In 2010 I started writing an article which eventually saw the light of day in May 2015 in a journal called Cultural and Social History. It concerned a murder case in London in 1888. No, not the ‘Ripper’ or even the ‘Thames Torso mystery’, instead this was the killing of a young man, stabbed to death in Regent’s Park by another young man.
This is how my first draft started:
In the recent 2010 election campaign government and opposition spokesmen traded insults and apportioned blame for what is a perceived increase in youth crime and gang violence over the past decade. Chris Graying, as the Conservative shadow home secretary, declared in February 2010 that, ‘the Government’s policies on crime have failed. After eleven years of claiming to be tough, these figures show shocking levels of violent crime’ and he cited statistics showing that the number of under 16s fatally stabbed has doubled since 1997. In 2007 alone, one teenager was killed each week in gang related attacks. Gang related violence in London claimed the lives of 28 young people aged under 20, while a further 1,237 were injured by guns or knives between April and November of that year. Commentators, politicians and parents have agonised over the causes of this increase in youth violence and, more particularly, about the rise of youth gang culture. Social workers, police, and gang members themselves have offered explanations for why our children are suddenly carrying guns and knives but with very little effect.
Today, nine years later, we are once again ‘agonising’ over knife crime with the death of two more teenagers in the last week, one in Romford, the other in Greater Manchester. The Tories are now in charge and the current PM (Teresa May) finds herself answering probing and difficult questions on her role in cutting police numbers during her time as David Cameron’s Home Secretary.
I went and spoke to the Whitechapel Society about the murder (and the press coverage that surrounded it) in 2011, on the night that (coincidently) that the Tottenham riots erupted following the shooting, by police, of Mark Duggan a local black youth. I’ll try and set out the story of the ‘Regent’s Park Murder’ below because, in the wake of the recent spike in gang related violence, I think it is worth reflecting on what history can (or cannot) tell us.
On May 23 1888 Cissy Chapman and Francis Cole were walking out together on the Marylebone Road and had reached the junction with Lisson Grove when two young men approached them. Cissy and Francis were loosely involved with a youth ‘gang’ that claimed territorial rights in that area. They had unwittingly crossed into territory claimed by another however, and the two young men soon became a small crowd. The pair were called out, identified as the ‘enemy’ and beaten up.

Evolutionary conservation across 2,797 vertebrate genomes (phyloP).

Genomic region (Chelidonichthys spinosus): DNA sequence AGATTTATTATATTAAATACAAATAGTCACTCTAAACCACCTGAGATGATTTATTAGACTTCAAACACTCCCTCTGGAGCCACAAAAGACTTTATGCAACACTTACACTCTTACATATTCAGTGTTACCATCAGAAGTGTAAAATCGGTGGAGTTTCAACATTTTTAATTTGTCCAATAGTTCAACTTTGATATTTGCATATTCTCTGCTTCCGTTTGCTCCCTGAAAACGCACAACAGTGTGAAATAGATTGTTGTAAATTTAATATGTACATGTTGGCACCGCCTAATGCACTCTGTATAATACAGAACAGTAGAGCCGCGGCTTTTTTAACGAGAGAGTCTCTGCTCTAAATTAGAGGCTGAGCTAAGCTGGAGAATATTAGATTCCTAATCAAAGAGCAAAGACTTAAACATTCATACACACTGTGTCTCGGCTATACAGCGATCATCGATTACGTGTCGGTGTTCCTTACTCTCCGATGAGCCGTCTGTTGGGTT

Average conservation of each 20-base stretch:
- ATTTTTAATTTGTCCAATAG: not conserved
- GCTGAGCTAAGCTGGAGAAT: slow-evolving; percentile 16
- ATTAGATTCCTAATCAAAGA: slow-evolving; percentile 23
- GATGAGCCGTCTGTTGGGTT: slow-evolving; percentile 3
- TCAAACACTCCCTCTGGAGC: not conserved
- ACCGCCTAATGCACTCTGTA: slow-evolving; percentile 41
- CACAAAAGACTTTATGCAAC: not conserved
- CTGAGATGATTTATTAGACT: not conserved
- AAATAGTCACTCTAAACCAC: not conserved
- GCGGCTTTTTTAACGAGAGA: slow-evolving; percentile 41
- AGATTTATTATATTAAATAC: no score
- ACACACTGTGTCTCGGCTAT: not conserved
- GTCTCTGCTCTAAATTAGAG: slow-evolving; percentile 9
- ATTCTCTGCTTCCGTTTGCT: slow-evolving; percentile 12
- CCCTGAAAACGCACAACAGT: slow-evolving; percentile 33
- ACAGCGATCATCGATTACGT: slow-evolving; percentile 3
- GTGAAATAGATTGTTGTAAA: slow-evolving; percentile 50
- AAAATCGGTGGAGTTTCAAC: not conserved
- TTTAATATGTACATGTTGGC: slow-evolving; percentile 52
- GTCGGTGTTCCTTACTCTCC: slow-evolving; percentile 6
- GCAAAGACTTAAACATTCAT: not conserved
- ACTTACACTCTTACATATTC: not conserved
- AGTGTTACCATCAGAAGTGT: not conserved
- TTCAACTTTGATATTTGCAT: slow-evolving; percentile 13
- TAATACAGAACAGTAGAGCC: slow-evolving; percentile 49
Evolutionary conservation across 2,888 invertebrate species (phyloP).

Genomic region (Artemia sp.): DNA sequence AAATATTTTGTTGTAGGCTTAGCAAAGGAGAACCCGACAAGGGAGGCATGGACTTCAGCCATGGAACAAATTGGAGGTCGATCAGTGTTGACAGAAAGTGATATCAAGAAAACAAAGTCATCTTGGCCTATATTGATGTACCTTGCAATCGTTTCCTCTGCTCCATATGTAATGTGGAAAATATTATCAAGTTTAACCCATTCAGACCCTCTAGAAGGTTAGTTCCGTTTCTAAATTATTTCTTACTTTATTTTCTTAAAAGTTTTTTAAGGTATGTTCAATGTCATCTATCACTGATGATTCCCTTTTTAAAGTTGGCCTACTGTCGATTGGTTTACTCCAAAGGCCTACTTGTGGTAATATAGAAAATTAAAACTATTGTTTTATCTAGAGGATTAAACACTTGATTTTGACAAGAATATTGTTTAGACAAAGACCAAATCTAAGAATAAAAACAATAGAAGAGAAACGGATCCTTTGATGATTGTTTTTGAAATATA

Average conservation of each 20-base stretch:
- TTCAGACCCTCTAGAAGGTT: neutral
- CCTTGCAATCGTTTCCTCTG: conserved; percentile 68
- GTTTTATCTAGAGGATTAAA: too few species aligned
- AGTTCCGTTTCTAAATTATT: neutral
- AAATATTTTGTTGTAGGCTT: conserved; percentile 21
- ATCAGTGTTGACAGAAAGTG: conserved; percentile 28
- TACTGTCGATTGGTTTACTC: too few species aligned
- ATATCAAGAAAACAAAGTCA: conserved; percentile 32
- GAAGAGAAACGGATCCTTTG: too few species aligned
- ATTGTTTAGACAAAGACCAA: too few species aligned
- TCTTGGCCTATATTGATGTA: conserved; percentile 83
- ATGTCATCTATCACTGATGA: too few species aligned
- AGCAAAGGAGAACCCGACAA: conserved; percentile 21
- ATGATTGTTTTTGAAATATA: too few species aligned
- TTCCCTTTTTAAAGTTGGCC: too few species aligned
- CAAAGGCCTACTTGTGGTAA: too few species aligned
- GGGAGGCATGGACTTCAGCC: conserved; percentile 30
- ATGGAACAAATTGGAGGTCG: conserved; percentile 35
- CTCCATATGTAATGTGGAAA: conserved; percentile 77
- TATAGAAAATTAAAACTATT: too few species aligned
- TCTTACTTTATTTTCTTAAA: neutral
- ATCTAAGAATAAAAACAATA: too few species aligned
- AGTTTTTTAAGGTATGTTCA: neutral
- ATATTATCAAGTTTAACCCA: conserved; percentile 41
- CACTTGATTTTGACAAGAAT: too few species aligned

The next day Francis was out with his mates and told them what had happened. His gang (the ‘Tottenham Court Road’ lads) decided they couldn’t let this attack on one of their number go unanswered and so they set out to ‘get’ the Fitzroy Place Lads or the Seven Dials Lads (the groups they deemed responsible).
It seems (and reports are not clear) that they set off for nearby Regent’s Park, a location where trysts, dangerous liaisons, petty crime, and gang warfare was relatively common. If the newspaper images are to be believed the lads were tooled up – carrying clubs and sticks and coshes – but only one took a knife with him. Peter Lee had a large sheath knife attached to his belt and George ‘Garry’ Galletly (the youngest member of the gang) asked him to lend it to him. Lee handed the knife over. ‘This will do for them’ Galletly swore before he set out to look for the rival gang members.
Meanwhile Joseph Rumbold, a printer’s machinist who lived just a few streets to the west of Regents’ Park, was walking out with his sweetheart Elizabeth Lee, her sister Emily and her young man, Alonzo Byrnes. Alonzo and Emily had hung back as they promenaded around the Outer circle of the park, while Joseph and Elizabeth walked on ahead. Shortly afterwards they heard a scuffle up ahead. They hurried on and saw James Rumbold trying to fight off a group of lads. Rumbled, tried to escape by running off towards the York Gate but he was pursued by most of the gang.